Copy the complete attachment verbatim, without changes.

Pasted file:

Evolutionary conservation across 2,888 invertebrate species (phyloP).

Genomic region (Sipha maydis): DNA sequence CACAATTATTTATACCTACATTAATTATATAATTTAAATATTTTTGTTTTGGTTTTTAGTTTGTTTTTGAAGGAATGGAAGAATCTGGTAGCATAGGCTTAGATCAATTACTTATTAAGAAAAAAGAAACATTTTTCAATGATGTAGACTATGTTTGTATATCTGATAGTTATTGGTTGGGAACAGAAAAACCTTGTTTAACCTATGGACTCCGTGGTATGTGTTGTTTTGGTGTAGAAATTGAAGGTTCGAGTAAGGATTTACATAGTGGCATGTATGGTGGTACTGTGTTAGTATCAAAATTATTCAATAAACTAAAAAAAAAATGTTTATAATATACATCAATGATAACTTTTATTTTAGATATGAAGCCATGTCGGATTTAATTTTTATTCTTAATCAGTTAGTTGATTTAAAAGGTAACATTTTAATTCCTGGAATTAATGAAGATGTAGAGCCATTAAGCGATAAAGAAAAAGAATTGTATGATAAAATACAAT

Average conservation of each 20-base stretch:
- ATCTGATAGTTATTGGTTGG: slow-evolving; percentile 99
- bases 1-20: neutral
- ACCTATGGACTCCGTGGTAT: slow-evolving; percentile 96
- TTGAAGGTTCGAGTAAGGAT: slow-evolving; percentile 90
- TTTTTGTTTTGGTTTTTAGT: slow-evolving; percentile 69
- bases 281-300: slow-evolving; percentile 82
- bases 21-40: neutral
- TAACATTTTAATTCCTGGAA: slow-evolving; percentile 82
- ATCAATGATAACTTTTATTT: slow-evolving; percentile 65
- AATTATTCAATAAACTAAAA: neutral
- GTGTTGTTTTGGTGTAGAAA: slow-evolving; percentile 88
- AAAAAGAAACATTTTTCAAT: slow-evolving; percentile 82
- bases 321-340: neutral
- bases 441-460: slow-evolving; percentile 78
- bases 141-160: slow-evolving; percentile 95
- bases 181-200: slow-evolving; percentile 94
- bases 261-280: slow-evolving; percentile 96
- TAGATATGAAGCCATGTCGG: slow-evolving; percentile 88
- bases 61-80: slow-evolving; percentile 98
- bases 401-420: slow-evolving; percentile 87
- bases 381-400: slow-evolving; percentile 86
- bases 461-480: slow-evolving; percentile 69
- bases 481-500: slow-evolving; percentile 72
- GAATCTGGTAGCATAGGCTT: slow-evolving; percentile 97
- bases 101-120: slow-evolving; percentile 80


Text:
Evolutionary conservation across 2,888 invertebrate species (phyloP).

Genomic region (Sipha maydis): DNA sequence CACAATTATTTATACCTACATTAATTATATAATTTAAATATTTTTGTTTTGGTTTTTAGTTTGTTTTTGAAGGAATGGAAGAATCTGGTAGCATAGGCTTAGATCAATTACTTATTAAGAAAAAAGAAACATTTTTCAATGATGTAGACTATGTTTGTATATCTGATAGTTATTGGTTGGGAACAGAAAAACCTTGTTTAACCTATGGACTCCGTGGTATGTGTTGTTTTGGTGTAGAAATTGAAGGTTCGAGTAAGGATTTACATAGTGGCATGTATGGTGGTACTGTGTTAGTATCAAAATTATTCAATAAACTAAAAAAAAAATGTTTATAATATACATCAATGATAACTTTTATTTTAGATATGAAGCCATGTCGGATTTAATTTTTATTCTTAATCAGTTAGTTGATTTAAAAGGTAACATTTTAATTCCTGGAATTAATGAAGATGTAGAGCCATTAAGCGATAAAGAAAAAGAATTGTATGATAAAATACAAT

Average conservation of each 20-base stretch:
- ATCTGATAGTTATTGGTTGG: slow-evolving; percentile 99
- bases 1-20: neutral
- ACCTATGGACTCCGTGGTAT: slow-evolving; percentile 96
- TTGAAGGTTCGAGTAAGGAT: slow-evolving; percentile 90
- TTTTTGTTTTGGTTTTTAGT: slow-evolving; percentile 69
- bases 281-300: slow-evolving; percentile 82
- bases 21-40: neutral
- TAACATTTTAATTCCTGGAA: slow-evolving; percentile 82
- ATCAATGATAACTTTTATTT: slow-evolving; percentile 65
- AATTATTCAATAAACTAAAA: neutral
- GTGTTGTTTTGGTGTAGAAA: slow-evolving; percentile 88
- AAAAAGAAACATTTTTCAAT: slow-evolving; percentile 82
- bases 321-340: neutral
- bases 441-460: slow-evolving; percentile 78
- bases 141-160: slow-evolving; percentile 95
- bases 181-200: slow-evolving; percentile 94
- bases 261-280: slow-evolving; percentile 96
- TAGATATGAAGCCATGTCGG: slow-evolving; percentile 88
- bases 61-80: slow-evolving; percentile 98
- bases 401-420: slow-evolving; percentile 87
- bases 381-400: slow-evolving; percentile 86
- bases 461-480: slow-evolving; percentile 69
- bases 481-500: slow-evolving; percentile 72
- GAATCTGGTAGCATAGGCTT: slow-evolving; percentile 97
- bases 101-120: slow-evolving; percentile 80